South Africa’s competition watchdog has approved Glencore’s roughly $900 million bid for Chevron’s local and Botswana assets, bolstering its chances of scuppering a rival bid from China’s Sinopec.

Sinopec and Glencore battle to take over Chevron’s assets in South Africa, Botswana

Chevron agreed last year to sell its stake to state-owned Sinopec before miner and commodities trader Glencore swooped in after reaching a deal with minority shareholders, who backed it and exercised preemptive rights on the sale.

At stake is a 75 percent share in Chevron’s South African subsidiary that runs a 100,000-barrels-per-day oil refinery in Cape Town, a lubricants plant in Durban and 820 petrol stations and other oil storage facilities.

The sale also includes 220 convenience stores across South Africa and Botswana.

For Glencore, the deal would secure the trader’s first refining asset since it ventured into downstream investments. For Sinopec, it would mark its second major refinery investment as the company looks to expand overseas amid a saturated home market.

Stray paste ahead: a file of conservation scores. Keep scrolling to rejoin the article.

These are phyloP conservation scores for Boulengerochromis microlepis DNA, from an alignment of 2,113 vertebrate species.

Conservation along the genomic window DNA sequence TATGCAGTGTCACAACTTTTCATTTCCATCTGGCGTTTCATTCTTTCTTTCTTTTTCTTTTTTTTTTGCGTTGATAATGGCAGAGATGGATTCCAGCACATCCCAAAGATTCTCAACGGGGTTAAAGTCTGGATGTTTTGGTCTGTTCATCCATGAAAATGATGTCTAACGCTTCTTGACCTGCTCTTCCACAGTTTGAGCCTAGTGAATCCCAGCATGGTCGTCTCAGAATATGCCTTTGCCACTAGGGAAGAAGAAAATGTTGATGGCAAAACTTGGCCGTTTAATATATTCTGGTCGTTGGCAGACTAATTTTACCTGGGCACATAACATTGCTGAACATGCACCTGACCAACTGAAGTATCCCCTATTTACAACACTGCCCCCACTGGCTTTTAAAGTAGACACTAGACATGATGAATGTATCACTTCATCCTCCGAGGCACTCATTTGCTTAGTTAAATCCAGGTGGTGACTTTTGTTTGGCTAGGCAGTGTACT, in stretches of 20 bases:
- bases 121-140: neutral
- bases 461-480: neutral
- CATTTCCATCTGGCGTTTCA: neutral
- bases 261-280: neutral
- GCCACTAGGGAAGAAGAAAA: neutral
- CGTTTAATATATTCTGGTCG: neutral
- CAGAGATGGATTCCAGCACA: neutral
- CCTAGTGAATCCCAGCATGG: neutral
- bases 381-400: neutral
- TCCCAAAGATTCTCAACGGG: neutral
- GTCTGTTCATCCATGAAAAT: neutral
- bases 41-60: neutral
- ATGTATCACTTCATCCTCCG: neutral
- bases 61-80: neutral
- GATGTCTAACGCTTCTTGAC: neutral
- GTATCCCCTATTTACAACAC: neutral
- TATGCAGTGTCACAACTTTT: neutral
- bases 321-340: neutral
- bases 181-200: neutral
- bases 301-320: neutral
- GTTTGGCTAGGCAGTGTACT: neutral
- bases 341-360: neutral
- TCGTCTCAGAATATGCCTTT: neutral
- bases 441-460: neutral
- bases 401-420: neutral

Both deals have now been given the green light from the Competition Commission subject to several conditions that include the preservation of jobs after the deal.

It is now up to the Competition Tribunal, which makes the final ruling on deals, to decide whether to accept the Commission’s recommendations.

The Tribunal has already approved Sinopec’s bid.



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